If you want to compute the operation with a somewhat complicated SQL statement and insert the result in a longer chain of components, it is advisable to test the SQL command beforehand. The ETL framework allows you to do this directly. The tlogRow component provides support and displays arbitrary intermediate results (Figure 6).

Figure 6: The tlogRow component logs arbitrary intermediate results.

The ETL tool can even generate a chart from the data with the tBarChart component, which, however, cannot be connected directly to the tMysqlInput component because it expects three specific column names: series, category, and value. The fix for discrepancies between the component and the input is to use the versatile tMap, which helps map the existing column names of the review table to the column names expected by the chart generator (Figure 7) and which also mapped publisher names to publisher IDs in an earlier process not described here.

Figure 7: The chart generator requires particular column names in its data source. The mapping component makes it possible to set things up according to this requirement.


The examples shown here have purposefully been kept simple, because the goal is to understand the working principles. Once you know the principles, assembling relatively simple components to create complex processing procedures is straightforward.

Many of the filtering and sorting tasks can be performed by other means, as well, including Perl and Python scripts, database commands, or even Unix tools like grep and sort. The appeal of the Jaspersoft tool is that it offers a unified framework for a large class of tasks, most of which can be programmed visually, while integrating a large number of databases and business applications.

It is easy to lose sight of the whole picture with the multitude of ETL components, including interfaces for customer relationship management (CRM) systems like Sugar CRM, Vtiger, and Microsoft CRM; content management system (CMS) applications and document administration like Alfresco; business process management (BPM) tools like Bonita; business intelligence software like the in-house Jasper suite or SAP; enterprise resource planning (ERP) software like Sage X3 and Openbravo; statistical software like SPSS; and dozens of database types.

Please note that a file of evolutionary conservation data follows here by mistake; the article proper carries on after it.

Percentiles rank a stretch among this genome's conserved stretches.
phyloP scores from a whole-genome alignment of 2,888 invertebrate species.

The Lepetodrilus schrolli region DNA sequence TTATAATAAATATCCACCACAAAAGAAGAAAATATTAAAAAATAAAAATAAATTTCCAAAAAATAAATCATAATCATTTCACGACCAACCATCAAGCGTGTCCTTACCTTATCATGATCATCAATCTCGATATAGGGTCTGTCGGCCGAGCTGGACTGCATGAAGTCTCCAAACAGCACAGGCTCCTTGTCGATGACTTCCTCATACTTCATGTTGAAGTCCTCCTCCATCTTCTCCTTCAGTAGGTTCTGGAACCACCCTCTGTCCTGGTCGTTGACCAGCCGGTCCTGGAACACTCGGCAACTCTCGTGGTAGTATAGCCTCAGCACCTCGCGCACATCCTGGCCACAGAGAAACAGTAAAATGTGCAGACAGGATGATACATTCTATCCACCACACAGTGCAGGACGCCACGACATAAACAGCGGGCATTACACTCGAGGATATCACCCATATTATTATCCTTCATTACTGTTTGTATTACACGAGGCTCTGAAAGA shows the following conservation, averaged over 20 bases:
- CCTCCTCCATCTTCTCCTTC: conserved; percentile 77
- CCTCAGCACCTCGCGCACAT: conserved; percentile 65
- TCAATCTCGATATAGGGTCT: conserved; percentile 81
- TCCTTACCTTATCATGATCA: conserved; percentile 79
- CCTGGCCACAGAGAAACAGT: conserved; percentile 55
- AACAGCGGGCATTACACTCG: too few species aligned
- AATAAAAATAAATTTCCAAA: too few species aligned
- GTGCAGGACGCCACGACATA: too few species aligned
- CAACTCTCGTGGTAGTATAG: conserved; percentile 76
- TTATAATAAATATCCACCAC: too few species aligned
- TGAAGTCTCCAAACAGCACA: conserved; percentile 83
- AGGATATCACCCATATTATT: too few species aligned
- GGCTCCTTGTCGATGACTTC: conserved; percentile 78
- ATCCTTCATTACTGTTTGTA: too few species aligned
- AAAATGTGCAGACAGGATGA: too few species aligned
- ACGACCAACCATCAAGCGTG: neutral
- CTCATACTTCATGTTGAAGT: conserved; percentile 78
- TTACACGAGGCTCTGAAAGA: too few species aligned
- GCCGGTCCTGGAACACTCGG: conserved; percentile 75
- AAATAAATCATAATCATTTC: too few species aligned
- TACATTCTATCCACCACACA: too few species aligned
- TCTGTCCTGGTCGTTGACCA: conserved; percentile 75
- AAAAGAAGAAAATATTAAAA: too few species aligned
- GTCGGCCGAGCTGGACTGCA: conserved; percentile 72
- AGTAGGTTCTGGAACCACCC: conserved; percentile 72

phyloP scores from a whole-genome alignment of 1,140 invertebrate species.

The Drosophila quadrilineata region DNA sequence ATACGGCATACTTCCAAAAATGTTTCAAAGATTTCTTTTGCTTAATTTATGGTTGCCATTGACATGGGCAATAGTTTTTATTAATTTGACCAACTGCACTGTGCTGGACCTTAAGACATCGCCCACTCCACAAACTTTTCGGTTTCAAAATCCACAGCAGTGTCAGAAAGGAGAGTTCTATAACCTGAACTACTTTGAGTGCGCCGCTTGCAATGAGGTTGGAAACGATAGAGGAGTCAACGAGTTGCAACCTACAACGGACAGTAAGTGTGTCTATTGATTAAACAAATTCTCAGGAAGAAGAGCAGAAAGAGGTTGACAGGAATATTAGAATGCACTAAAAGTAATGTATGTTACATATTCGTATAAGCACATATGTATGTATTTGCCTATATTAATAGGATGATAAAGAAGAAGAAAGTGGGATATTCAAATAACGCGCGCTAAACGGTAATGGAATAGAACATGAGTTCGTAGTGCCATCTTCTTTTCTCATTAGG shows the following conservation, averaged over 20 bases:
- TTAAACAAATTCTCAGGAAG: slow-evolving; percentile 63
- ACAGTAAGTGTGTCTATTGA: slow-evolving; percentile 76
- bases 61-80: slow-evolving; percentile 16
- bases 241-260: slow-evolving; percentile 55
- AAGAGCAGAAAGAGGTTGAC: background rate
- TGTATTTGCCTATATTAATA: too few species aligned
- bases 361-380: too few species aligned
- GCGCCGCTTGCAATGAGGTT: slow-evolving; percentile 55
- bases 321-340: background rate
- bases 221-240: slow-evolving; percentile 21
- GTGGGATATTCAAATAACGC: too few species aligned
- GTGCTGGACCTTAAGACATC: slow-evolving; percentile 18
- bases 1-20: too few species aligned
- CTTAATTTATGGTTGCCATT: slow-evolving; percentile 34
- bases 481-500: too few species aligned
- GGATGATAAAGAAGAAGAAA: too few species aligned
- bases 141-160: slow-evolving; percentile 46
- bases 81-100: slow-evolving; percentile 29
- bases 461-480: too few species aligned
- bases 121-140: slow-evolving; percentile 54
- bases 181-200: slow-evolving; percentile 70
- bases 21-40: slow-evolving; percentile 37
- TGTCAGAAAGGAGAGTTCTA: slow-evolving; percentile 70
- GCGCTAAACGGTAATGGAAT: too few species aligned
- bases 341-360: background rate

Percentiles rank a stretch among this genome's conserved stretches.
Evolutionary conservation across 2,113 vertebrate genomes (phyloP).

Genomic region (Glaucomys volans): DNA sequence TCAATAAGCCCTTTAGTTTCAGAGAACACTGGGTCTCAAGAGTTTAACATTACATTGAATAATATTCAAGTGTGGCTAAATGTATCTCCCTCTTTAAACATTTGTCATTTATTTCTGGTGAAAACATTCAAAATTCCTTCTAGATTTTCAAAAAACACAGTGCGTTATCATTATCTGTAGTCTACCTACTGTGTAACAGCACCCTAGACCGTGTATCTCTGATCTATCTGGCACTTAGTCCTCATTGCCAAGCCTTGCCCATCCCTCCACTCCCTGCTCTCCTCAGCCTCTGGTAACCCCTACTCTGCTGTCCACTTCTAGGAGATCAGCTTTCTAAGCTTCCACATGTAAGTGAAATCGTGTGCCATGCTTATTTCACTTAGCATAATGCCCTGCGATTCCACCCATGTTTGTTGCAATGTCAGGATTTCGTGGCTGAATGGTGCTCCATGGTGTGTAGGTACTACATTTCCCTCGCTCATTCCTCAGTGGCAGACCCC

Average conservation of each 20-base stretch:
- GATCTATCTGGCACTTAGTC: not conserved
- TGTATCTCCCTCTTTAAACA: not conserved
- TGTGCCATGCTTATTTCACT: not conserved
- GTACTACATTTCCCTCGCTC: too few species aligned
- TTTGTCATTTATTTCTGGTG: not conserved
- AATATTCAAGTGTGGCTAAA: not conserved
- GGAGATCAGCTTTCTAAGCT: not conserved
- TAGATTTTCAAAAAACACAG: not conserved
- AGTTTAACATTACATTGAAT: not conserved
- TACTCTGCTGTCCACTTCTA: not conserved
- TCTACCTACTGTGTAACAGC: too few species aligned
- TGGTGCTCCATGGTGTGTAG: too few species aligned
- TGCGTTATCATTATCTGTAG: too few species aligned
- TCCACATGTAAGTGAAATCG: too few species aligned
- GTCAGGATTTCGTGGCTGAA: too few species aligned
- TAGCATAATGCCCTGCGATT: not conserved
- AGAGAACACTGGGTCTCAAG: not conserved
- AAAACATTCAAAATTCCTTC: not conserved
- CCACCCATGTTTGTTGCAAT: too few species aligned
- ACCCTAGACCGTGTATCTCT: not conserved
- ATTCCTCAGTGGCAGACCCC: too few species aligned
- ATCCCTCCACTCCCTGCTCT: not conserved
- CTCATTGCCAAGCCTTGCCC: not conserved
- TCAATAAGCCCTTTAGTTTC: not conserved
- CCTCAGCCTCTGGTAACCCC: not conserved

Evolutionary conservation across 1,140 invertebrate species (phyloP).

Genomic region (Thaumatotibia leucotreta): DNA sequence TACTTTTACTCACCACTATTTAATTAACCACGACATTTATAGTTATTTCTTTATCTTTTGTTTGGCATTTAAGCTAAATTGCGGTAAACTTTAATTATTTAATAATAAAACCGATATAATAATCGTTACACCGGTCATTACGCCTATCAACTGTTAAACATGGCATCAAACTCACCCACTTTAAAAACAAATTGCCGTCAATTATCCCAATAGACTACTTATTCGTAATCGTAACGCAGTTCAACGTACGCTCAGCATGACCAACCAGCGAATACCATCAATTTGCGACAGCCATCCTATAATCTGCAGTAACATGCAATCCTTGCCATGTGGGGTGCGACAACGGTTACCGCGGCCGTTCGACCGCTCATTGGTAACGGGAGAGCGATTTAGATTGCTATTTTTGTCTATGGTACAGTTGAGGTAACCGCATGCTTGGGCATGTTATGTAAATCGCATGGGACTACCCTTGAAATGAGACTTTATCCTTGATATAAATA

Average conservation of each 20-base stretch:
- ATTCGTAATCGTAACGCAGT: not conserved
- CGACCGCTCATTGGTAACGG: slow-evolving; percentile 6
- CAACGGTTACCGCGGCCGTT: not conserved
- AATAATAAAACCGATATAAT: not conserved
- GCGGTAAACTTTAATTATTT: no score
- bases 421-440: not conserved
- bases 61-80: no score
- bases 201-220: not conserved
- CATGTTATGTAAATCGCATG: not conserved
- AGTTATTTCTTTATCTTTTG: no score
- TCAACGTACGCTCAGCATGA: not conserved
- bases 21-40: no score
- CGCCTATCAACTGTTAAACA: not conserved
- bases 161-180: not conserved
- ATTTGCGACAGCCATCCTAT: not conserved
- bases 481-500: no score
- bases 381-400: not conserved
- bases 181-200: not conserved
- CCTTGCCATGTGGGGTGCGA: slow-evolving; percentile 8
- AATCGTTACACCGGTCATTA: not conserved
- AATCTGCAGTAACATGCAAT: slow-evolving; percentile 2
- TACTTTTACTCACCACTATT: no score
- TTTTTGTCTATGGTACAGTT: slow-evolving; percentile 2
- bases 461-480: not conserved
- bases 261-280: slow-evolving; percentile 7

It is possible to integrate cloud storage, like Amazon's S3, Dropbox, and Google Drive. Components can be active over the Internet to send email, make HTTP requests, invoke web services, use the SOAP protocol, or create interfaces for standards that apply to data in business transactions like EDIFACT and HL7 for health care data.

Additionally, numerous generic components are available for input and output to and from files and streams with any number of formats, as well as components for converting, filtering, aggregating, searching, and replacing entries. Yet other components let you debug jobs and log messages and results. In the event that the above-mentioned resources are not sufficient for what you have in mind, you can even program your own components in Java.